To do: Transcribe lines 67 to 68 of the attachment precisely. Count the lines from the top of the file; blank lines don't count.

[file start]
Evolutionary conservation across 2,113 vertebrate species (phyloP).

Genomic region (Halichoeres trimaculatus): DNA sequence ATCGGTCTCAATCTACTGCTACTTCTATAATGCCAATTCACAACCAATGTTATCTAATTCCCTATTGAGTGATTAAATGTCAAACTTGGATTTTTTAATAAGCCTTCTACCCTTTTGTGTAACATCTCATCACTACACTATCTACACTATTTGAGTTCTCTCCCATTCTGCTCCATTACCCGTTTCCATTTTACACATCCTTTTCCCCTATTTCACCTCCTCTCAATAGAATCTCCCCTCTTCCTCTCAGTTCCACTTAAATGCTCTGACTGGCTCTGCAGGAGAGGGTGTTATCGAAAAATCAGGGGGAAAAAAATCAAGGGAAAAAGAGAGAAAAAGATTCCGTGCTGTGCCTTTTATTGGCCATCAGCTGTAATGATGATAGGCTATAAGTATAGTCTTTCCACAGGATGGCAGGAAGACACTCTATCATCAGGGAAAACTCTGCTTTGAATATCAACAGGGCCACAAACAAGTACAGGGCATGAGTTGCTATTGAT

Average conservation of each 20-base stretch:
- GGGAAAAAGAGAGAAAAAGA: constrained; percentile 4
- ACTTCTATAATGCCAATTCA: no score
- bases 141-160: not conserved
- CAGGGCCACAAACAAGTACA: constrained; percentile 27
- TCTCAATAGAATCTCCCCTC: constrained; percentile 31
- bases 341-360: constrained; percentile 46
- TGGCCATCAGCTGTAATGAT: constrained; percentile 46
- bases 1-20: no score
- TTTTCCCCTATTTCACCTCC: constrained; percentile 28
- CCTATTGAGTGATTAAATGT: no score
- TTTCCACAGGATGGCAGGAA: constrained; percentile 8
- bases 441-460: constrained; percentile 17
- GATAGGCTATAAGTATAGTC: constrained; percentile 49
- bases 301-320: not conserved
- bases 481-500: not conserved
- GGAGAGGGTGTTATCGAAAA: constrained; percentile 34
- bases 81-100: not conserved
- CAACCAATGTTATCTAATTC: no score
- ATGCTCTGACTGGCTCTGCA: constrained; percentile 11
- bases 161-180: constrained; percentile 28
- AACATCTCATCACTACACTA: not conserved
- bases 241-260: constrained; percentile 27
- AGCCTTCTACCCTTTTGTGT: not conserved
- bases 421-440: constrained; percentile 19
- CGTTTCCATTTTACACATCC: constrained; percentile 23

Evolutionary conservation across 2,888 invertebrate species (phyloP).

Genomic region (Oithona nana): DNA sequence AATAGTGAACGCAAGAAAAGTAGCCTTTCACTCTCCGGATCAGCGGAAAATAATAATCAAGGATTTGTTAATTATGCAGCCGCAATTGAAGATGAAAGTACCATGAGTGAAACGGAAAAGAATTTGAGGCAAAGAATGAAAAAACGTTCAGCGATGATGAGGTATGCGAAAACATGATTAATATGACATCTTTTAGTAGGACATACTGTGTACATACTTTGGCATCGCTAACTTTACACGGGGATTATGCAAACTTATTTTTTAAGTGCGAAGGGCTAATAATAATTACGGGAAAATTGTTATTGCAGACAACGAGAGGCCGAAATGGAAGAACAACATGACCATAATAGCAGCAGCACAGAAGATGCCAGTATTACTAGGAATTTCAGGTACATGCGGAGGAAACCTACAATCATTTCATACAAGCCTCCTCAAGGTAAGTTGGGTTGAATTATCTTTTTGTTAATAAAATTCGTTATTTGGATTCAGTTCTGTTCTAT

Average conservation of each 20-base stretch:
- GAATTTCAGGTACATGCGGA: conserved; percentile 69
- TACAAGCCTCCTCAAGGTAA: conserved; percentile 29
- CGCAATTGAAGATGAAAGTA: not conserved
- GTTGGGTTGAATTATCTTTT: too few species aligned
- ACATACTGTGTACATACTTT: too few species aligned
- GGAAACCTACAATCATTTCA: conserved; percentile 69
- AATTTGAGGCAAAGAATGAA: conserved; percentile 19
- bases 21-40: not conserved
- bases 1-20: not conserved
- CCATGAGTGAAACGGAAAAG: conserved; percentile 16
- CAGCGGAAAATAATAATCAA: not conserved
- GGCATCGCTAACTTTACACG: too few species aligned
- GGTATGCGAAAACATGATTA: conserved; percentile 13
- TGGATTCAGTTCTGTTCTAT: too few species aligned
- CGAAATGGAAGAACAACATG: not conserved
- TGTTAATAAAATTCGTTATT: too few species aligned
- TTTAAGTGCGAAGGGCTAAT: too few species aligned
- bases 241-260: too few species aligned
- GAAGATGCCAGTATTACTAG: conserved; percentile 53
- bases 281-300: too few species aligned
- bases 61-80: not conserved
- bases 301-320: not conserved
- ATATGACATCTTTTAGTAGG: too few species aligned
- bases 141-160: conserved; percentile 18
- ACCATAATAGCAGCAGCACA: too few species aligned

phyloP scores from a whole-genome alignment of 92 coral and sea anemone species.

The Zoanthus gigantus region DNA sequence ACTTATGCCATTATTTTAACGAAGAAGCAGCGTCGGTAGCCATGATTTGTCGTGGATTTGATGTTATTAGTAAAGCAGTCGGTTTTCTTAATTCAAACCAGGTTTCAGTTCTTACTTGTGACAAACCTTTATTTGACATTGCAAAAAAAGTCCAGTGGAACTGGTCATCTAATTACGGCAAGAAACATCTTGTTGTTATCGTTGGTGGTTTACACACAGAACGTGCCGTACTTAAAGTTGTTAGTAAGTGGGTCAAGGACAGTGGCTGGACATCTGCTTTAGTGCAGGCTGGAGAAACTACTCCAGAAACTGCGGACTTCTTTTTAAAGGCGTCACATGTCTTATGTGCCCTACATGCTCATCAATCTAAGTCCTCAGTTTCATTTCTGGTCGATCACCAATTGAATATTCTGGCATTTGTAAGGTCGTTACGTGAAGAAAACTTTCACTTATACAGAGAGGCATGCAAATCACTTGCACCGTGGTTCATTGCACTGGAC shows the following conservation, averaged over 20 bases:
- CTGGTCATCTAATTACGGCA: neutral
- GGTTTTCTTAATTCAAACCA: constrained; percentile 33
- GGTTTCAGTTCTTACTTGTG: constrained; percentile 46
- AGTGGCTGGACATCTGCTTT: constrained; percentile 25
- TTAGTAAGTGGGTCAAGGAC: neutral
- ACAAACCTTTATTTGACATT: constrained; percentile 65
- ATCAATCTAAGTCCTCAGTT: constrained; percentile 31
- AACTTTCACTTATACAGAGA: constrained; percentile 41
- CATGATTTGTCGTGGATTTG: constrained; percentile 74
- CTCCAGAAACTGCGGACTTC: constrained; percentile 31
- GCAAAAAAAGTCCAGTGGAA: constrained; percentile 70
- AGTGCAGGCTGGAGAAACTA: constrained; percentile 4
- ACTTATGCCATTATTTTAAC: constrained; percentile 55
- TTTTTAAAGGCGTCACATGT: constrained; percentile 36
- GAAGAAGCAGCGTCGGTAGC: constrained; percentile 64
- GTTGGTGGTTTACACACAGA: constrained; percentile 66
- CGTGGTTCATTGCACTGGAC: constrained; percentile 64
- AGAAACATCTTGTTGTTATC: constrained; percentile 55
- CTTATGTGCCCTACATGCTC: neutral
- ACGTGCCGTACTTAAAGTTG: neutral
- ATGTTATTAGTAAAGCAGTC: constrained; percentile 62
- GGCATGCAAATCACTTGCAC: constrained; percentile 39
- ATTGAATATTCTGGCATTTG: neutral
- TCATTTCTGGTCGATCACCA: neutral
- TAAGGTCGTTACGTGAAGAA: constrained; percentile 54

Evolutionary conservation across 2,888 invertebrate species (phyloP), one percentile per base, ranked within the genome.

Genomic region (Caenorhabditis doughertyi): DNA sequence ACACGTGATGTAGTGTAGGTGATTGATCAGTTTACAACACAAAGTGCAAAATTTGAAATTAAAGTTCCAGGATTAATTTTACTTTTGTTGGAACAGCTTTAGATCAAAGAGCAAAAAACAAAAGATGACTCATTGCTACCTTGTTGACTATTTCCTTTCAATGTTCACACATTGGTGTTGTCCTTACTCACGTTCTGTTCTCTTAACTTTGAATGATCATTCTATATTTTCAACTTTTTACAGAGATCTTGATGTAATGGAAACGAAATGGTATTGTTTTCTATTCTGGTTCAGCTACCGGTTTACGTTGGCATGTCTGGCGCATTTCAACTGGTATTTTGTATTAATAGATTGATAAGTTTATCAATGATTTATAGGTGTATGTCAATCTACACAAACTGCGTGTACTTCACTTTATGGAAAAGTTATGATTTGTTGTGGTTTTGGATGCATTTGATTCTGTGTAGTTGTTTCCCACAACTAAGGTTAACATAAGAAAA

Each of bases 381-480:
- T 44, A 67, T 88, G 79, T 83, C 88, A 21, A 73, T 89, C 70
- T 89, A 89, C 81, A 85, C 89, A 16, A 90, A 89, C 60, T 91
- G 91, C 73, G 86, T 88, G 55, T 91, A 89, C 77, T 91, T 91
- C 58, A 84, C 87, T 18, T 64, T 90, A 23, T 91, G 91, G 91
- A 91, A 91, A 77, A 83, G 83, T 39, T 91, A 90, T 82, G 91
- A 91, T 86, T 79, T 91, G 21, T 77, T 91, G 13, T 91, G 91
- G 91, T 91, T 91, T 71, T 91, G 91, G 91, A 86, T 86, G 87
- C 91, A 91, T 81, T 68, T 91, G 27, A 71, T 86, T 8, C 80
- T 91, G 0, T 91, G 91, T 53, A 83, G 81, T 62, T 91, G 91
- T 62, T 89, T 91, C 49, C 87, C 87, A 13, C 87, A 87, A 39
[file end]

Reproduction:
- CATGATTTGTCGTGGATTTG: constrained; percentile 74
- CTCCAGAAACTGCGGACTTC: constrained; percentile 31